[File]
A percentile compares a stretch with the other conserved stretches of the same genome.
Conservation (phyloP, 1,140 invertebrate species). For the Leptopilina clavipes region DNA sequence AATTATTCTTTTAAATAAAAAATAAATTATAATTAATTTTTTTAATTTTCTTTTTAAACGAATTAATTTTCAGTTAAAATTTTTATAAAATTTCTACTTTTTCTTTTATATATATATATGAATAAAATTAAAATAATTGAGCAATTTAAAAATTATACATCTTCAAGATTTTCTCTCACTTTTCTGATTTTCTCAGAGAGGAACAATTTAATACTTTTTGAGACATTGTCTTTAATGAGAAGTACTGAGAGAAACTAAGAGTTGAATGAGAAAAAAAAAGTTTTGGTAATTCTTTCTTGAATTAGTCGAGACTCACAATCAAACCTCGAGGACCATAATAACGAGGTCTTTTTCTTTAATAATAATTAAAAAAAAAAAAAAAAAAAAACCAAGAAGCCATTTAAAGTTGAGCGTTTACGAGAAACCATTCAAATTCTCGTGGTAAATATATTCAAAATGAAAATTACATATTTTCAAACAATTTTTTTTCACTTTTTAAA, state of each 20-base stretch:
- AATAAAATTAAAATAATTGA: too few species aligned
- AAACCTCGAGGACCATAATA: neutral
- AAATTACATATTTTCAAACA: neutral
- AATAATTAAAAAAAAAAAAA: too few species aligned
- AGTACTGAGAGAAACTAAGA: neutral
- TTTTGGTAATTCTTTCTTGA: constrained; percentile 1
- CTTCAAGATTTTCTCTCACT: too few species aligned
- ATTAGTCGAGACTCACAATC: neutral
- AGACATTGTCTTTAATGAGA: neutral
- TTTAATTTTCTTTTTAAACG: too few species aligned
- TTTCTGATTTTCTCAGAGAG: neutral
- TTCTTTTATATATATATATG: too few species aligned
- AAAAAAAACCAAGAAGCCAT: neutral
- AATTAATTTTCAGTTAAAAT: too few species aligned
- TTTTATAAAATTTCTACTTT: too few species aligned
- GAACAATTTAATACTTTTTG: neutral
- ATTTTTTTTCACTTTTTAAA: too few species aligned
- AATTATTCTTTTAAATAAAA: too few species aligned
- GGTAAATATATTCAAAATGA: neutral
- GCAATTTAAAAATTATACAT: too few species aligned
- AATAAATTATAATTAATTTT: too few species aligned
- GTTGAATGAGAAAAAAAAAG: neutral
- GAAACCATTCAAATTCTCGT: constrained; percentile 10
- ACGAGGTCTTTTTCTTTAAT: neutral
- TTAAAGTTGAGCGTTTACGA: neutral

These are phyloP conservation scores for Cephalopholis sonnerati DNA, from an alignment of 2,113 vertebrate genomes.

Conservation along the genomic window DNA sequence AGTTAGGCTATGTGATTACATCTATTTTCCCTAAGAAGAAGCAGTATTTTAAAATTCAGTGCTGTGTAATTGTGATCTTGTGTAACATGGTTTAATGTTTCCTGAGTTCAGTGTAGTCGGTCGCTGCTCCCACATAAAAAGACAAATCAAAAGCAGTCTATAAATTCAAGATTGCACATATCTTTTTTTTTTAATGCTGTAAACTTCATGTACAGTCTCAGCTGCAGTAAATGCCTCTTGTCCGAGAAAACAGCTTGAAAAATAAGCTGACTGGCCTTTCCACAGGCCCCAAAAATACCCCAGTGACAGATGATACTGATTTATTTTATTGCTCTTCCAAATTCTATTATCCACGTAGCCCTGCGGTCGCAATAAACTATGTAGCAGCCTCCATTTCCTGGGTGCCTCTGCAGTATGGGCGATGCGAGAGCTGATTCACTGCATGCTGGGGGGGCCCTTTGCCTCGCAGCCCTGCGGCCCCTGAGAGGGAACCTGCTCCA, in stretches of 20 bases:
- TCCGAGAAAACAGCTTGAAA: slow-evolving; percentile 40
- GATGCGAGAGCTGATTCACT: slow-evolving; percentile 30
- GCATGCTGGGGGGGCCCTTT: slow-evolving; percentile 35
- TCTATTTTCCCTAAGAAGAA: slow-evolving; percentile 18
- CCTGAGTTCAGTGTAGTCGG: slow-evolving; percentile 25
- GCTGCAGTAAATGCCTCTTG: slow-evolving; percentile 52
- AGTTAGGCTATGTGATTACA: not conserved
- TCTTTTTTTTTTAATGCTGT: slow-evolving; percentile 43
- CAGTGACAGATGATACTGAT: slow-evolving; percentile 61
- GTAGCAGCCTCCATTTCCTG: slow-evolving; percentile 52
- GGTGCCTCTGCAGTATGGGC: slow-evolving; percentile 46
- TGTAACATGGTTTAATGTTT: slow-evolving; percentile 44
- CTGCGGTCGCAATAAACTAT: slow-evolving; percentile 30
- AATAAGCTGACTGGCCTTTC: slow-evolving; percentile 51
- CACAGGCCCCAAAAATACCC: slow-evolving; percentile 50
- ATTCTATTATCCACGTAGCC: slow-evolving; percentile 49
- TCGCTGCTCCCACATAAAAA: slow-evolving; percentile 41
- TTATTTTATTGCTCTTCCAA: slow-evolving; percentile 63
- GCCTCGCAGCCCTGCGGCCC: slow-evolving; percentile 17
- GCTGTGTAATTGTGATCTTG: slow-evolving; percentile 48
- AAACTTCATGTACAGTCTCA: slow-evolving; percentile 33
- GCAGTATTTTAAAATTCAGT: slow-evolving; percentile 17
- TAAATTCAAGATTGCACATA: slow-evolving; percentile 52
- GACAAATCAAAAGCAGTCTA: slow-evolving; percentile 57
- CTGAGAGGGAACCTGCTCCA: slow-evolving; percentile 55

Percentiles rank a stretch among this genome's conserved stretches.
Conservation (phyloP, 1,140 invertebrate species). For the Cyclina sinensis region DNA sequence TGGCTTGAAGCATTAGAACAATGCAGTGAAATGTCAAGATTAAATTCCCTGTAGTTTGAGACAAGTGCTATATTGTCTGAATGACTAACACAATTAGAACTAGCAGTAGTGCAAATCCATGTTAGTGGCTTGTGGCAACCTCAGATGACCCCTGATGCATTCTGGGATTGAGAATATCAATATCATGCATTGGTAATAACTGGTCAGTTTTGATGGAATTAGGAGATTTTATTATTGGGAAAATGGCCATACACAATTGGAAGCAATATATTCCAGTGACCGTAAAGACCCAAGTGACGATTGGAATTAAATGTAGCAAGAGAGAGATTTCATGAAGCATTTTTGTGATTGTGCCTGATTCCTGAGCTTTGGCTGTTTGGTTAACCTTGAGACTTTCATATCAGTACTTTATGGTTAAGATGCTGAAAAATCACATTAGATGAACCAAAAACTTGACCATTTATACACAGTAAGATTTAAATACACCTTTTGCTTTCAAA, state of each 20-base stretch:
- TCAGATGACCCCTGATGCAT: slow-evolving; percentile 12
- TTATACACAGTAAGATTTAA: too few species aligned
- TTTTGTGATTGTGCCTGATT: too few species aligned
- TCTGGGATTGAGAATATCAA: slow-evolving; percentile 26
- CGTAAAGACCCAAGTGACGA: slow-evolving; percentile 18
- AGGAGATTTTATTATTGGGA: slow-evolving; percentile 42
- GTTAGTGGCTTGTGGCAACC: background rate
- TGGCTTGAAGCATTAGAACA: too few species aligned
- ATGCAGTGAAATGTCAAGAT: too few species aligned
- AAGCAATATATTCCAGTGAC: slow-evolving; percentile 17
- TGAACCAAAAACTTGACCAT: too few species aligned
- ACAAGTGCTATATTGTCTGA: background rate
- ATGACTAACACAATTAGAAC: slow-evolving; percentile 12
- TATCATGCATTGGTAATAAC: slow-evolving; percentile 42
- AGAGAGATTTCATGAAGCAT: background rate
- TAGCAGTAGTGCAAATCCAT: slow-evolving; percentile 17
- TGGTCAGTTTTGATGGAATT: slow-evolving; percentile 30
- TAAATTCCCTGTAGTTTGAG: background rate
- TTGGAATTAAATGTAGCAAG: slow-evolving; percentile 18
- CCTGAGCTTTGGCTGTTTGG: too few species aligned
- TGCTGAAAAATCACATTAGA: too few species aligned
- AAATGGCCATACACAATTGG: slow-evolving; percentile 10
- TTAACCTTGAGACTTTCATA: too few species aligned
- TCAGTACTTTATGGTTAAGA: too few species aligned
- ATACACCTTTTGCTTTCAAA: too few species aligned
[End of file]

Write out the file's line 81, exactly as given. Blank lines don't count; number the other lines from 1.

- ATACACCTTTTGCTTTCAAA: too few species aligned